With problems affecting the small joints of the wrist, any of the structures can be involved - ie bone, ligament, joint capsule, tendon, tendon sheaths, to name the main ones. As you say, the fact that the wrist gets better when warm might suggest a tendon problem, but in fact this can be the case with ligaments or joint capsule too, as all it means is that as the circulation gets going and the area warms up the pain sensation is lessened. In this situation, the pain is usually evident again very quickly after playing, or during play as the player gets tired.

I personally don’t believe in continuing playing when there is any pain at all. Most often these wrist problems require a good spell of rest from tennis, and very accurate rehabilitation exercises. It can be helpful for the player to use a removable wrist splint to protect the injured area, while still allowing use of the fingers and thumb. If the player can play with the other, non-dominant hand, then she can continue to practise, partly to keep her eye in, but also because playing with the non-dominant hand is excellent for maintaining body balance and helping to prevent injury, especially in the back. During the recovery period, every injured player should do the rehabilitation exercises appropriate to the injury and the stage it’s reached. Overall fitness training (avoiding stressing the injured area) is a must. Very often, an injury is an opportunity which allows a tennis player to work on areas of fitness which have been neglected in favour of excessive intensive playing.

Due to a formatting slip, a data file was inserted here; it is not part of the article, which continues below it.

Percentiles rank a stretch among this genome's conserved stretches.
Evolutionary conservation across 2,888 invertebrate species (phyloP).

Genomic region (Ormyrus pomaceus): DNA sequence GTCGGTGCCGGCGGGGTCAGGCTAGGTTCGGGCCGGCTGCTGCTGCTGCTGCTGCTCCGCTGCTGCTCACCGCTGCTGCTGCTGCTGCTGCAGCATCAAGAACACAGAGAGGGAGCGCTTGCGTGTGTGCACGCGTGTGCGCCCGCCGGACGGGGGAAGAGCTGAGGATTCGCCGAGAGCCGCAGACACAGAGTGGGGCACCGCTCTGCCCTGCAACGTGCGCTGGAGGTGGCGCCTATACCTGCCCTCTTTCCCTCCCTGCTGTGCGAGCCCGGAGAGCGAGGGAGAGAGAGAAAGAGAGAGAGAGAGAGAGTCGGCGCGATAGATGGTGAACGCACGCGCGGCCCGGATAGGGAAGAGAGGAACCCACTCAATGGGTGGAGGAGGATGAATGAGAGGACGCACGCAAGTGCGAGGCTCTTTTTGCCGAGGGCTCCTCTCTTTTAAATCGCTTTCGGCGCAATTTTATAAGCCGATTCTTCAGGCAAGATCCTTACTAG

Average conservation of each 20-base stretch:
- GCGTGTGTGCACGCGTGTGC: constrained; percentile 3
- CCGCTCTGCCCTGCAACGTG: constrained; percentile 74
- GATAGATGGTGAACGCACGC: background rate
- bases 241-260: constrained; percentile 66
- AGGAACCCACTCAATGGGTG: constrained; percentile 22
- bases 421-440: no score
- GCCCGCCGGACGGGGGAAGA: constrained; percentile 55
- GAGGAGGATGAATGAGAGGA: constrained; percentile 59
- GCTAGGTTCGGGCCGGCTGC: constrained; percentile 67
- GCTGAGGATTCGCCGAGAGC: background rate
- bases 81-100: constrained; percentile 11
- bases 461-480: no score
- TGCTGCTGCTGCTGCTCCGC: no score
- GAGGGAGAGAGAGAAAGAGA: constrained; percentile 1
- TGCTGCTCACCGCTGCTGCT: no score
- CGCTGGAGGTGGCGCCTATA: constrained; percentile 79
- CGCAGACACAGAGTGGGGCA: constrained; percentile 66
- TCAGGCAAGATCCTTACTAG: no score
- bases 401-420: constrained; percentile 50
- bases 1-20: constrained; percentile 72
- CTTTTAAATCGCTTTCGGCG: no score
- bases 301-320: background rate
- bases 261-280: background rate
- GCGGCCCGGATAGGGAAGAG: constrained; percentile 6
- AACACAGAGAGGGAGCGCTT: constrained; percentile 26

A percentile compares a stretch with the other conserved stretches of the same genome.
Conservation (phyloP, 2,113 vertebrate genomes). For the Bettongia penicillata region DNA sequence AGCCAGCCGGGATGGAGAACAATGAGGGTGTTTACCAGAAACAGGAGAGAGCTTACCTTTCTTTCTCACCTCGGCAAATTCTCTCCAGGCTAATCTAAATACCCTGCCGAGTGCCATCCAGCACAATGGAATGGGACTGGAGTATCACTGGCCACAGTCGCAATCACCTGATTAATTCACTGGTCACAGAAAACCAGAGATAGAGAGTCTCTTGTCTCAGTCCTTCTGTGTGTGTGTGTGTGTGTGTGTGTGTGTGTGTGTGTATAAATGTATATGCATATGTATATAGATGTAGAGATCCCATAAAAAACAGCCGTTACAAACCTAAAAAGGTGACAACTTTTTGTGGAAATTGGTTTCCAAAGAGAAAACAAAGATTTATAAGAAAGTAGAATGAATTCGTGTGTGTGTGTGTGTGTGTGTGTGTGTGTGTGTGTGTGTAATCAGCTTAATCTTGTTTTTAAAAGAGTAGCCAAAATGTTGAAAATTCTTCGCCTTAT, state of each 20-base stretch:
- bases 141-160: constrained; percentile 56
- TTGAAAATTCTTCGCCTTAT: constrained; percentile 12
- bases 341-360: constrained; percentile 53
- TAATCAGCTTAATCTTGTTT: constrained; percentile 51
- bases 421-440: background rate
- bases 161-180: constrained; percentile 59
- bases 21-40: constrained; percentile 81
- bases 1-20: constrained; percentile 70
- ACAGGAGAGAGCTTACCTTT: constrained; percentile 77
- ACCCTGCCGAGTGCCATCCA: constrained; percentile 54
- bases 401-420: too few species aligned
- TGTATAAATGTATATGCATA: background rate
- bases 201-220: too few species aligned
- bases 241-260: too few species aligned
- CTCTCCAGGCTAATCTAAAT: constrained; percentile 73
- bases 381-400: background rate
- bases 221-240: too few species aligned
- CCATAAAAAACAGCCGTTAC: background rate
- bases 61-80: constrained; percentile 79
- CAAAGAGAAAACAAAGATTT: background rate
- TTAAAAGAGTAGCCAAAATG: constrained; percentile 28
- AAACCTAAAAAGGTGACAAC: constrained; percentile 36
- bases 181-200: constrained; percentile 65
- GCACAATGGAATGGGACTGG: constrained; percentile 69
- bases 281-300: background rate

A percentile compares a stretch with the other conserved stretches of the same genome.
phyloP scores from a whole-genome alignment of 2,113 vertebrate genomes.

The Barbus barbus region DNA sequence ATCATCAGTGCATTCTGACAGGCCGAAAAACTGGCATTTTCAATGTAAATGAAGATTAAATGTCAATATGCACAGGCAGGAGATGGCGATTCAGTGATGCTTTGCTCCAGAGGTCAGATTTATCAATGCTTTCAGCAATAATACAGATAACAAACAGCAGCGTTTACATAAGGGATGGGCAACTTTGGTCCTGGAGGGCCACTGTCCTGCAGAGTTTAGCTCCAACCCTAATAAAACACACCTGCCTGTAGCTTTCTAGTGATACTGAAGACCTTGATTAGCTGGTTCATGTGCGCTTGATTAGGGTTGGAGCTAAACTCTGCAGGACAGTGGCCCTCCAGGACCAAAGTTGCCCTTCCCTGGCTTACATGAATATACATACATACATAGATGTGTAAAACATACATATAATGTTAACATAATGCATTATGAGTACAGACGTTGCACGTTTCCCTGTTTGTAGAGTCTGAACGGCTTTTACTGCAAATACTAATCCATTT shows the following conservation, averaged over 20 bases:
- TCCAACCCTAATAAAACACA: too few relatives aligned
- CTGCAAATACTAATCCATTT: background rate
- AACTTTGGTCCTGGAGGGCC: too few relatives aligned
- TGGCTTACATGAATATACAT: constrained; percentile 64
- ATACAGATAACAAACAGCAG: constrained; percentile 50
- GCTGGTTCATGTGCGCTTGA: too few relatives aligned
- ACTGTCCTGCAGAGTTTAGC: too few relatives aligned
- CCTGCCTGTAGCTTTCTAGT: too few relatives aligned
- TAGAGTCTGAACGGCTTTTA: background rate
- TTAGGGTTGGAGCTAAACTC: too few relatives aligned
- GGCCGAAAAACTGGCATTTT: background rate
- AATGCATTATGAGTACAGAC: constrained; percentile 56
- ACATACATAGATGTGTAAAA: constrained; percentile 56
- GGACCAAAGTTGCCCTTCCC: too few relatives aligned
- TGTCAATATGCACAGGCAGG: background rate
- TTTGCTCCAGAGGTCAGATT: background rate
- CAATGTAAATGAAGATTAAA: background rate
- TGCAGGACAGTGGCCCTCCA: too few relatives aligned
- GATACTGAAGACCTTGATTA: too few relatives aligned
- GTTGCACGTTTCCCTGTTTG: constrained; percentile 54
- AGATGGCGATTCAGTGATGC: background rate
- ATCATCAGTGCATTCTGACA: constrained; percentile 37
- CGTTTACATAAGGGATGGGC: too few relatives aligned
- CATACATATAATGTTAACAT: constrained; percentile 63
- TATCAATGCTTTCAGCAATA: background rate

For any physical injury, functional tests will show what actions cause pain. Once all the tests can be done without pain, and good general activity has been established round the injured area through training exercises involving not only the wrist but the arm, shoulder and rest of the body, then play can be re-started. One cannot predict how long healing takes in wrist injuries associated with tennis, but it’s likely to be at least three months, and can be much longer. As the girl’s physiotherapist has said, it’s important to work within pain limits, and not try to play if pain returns. An important part of building up tolerance is allowing rest days in between playing. Ideally, after an extended lay-off the player should start by playing just once a week for the first 3-4 weeks, then twice a week, up to four times a week.

I don’t recommend practising every day, even in normal circumstances, especially for young players. Partly because there is such a big risk of overuse injuries, and partly because the player can easily get stale. It’s much more efficient for a young player to have a rounded programme, preferably including different sports and general body conditioning. Playing matches is very different from practising. Practising for hours does not necessarily make a player fit for playing several matches in quick succession, as might happen at a tournament. If the player is tired from over-practising, and mentally stale from repetitive drills, winning matches is much harder, and injury and illness are much more likely.